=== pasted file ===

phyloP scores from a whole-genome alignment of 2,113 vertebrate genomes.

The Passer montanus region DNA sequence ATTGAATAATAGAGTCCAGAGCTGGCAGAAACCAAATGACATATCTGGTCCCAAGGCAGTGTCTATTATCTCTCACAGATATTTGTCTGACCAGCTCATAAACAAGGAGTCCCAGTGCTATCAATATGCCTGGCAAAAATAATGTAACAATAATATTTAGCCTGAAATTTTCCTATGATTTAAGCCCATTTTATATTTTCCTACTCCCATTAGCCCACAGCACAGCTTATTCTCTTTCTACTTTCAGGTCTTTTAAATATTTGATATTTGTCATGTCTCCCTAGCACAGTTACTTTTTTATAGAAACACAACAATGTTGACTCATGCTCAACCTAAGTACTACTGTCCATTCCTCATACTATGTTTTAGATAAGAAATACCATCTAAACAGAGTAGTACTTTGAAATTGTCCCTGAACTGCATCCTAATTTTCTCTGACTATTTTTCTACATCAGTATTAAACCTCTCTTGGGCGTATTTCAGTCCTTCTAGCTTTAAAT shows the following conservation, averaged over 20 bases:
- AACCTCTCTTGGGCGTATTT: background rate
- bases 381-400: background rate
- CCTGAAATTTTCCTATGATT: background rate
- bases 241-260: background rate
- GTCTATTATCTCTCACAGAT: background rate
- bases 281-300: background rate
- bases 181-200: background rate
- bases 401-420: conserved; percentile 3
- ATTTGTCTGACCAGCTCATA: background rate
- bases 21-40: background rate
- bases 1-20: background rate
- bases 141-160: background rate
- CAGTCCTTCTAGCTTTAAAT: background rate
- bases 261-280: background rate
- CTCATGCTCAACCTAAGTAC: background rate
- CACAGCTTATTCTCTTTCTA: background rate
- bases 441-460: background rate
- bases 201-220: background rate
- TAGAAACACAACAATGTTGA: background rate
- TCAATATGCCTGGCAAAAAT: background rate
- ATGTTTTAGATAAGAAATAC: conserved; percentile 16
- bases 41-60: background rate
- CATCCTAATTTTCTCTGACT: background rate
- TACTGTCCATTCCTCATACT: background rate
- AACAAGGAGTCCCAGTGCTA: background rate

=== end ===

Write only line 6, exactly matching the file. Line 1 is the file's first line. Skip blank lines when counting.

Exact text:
- bases 241-260: background rate